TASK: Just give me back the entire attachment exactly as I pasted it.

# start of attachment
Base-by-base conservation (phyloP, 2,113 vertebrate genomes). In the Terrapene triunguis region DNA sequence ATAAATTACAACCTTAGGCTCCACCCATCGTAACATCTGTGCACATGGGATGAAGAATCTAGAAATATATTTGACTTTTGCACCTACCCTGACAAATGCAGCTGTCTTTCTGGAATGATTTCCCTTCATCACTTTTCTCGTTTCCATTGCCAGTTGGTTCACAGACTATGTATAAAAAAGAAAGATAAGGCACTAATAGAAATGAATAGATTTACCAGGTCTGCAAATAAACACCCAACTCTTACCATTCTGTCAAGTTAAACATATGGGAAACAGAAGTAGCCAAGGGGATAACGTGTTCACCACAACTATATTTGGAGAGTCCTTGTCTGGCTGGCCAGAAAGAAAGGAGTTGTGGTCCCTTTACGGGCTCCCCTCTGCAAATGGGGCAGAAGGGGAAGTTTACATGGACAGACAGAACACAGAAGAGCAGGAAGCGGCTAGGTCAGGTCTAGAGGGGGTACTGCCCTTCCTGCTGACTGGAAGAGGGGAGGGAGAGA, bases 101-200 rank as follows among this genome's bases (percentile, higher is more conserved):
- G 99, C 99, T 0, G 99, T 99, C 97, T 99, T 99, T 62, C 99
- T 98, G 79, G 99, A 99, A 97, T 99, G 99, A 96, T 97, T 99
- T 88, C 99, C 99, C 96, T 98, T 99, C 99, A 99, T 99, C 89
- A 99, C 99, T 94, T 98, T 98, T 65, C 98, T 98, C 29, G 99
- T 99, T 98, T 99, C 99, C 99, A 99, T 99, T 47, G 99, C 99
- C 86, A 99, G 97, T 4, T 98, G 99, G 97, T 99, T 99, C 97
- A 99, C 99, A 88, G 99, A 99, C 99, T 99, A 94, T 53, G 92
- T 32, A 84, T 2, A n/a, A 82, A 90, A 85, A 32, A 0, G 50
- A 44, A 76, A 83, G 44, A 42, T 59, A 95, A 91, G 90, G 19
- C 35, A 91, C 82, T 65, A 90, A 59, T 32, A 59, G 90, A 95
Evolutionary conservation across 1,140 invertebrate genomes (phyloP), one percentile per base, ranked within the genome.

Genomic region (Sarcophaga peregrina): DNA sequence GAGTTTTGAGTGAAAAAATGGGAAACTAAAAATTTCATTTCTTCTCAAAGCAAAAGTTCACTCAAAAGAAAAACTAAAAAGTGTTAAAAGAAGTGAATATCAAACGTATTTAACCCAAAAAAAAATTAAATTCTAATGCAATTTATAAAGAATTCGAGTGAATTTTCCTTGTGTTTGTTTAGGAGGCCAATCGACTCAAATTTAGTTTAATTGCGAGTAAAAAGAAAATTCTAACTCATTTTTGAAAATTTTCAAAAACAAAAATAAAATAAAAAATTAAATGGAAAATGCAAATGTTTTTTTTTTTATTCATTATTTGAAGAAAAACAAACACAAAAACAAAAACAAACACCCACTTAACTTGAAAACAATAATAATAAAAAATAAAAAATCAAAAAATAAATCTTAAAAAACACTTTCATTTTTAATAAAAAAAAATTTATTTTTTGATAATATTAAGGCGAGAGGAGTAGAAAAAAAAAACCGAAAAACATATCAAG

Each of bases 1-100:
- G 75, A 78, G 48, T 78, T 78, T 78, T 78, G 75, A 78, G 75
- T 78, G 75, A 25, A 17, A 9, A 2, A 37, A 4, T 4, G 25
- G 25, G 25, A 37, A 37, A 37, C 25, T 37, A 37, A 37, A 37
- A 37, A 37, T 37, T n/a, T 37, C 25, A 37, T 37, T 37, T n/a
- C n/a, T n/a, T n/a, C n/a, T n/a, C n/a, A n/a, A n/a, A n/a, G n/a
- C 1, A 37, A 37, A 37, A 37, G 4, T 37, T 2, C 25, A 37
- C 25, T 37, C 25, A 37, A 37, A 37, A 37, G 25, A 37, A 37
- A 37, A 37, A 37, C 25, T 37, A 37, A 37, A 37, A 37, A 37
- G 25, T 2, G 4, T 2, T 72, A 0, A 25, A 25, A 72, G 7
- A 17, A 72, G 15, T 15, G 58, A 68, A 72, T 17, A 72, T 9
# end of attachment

Base-by-base conservation (phyloP, 2,113 vertebrate genomes). In the Terrapene triunguis region DNA sequence ATAAATTACAACCTTAGGCTCCACCCATCGTAACATCTGTGCACATGGGATGAAGAATCTAGAAATATATTTGACTTTTGCACCTACCCTGACAAATGCAGCTGTCTTTCTGGAATGATTTCCCTTCATCACTTTTCTCGTTTCCATTGCCAGTTGGTTCACAGACTATGTATAAAAAAGAAAGATAAGGCACTAATAGAAATGAATAGATTTACCAGGTCTGCAAATAAACACCCAACTCTTACCATTCTGTCAAGTTAAACATATGGGAAACAGAAGTAGCCAAGGGGATAACGTGTTCACCACAACTATATTTGGAGAGTCCTTGTCTGGCTGGCCAGAAAGAAAGGAGTTGTGGTCCCTTTACGGGCTCCCCTCTGCAAATGGGGCAGAAGGGGAAGTTTACATGGACAGACAGAACACAGAAGAGCAGGAAGCGGCTAGGTCAGGTCTAGAGGGGGTACTGCCCTTCCTGCTGACTGGAAGAGGGGAGGGAGAGA, bases 101-200 rank as follows among this genome's bases (percentile, higher is more conserved):
- G 99, C 99, T 0, G 99, T 99, C 97, T 99, T 99, T 62, C 99
- T 98, G 79, G 99, A 99, A 97, T 99, G 99, A 96, T 97, T 99
- T 88, C 99, C 99, C 96, T 98, T 99, C 99, A 99, T 99, C 89
- A 99, C 99, T 94, T 98, T 98, T 65, C 98, T 98, C 29, G 99
- T 99, T 98, T 99, C 99, C 99, A 99, T 99, T 47, G 99, C 99
- C 86, A 99, G 97, T 4, T 98, G 99, G 97, T 99, T 99, C 97
- A 99, C 99, A 88, G 99, A 99, C 99, T 99, A 94, T 53, G 92
- T 32, A 84, T 2, A n/a, A 82, A 90, A 85, A 32, A 0, G 50
- A 44, A 76, A 83, G 44, A 42, T 59, A 95, A 91, G 90, G 19
- C 35, A 91, C 82, T 65, A 90, A 59, T 32, A 59, G 90, A 95
Evolutionary conservation across 1,140 invertebrate genomes (phyloP), one percentile per base, ranked within the genome.

Genomic region (Sarcophaga peregrina): DNA sequence GAGTTTTGAGTGAAAAAATGGGAAACTAAAAATTTCATTTCTTCTCAAAGCAAAAGTTCACTCAAAAGAAAAACTAAAAAGTGTTAAAAGAAGTGAATATCAAACGTATTTAACCCAAAAAAAAATTAAATTCTAATGCAATTTATAAAGAATTCGAGTGAATTTTCCTTGTGTTTGTTTAGGAGGCCAATCGACTCAAATTTAGTTTAATTGCGAGTAAAAAGAAAATTCTAACTCATTTTTGAAAATTTTCAAAAACAAAAATAAAATAAAAAATTAAATGGAAAATGCAAATGTTTTTTTTTTTATTCATTATTTGAAGAAAAACAAACACAAAAACAAAAACAAACACCCACTTAACTTGAAAACAATAATAATAAAAAATAAAAAATCAAAAAATAAATCTTAAAAAACACTTTCATTTTTAATAAAAAAAAATTTATTTTTTGATAATATTAAGGCGAGAGGAGTAGAAAAAAAAAACCGAAAAACATATCAAG

Each of bases 1-100:
- G 75, A 78, G 48, T 78, T 78, T 78, T 78, G 75, A 78, G 75
- T 78, G 75, A 25, A 17, A 9, A 2, A 37, A 4, T 4, G 25
- G 25, G 25, A 37, A 37, A 37, C 25, T 37, A 37, A 37, A 37
- A 37, A 37, T 37, T n/a, T 37, C 25, A 37, T 37, T 37, T n/a
- C n/a, T n/a, T n/a, C n/a, T n/a, C n/a, A n/a, A n/a, A n/a, G n/a
- C 1, A 37, A 37, A 37, A 37, G 4, T 37, T 2, C 25, A 37
- C 25, T 37, C 25, A 37, A 37, A 37, A 37, G 25, A 37, A 37
- A 37, A 37, A 37, C 25, T 37, A 37, A 37, A 37, A 37, A 37
- G 25, T 2, G 4, T 2, T 72, A 0, A 25, A 25, A 72, G 7
- A 17, A 72, G 15, T 15, G 58, A 68, A 72, T 17, A 72, T 9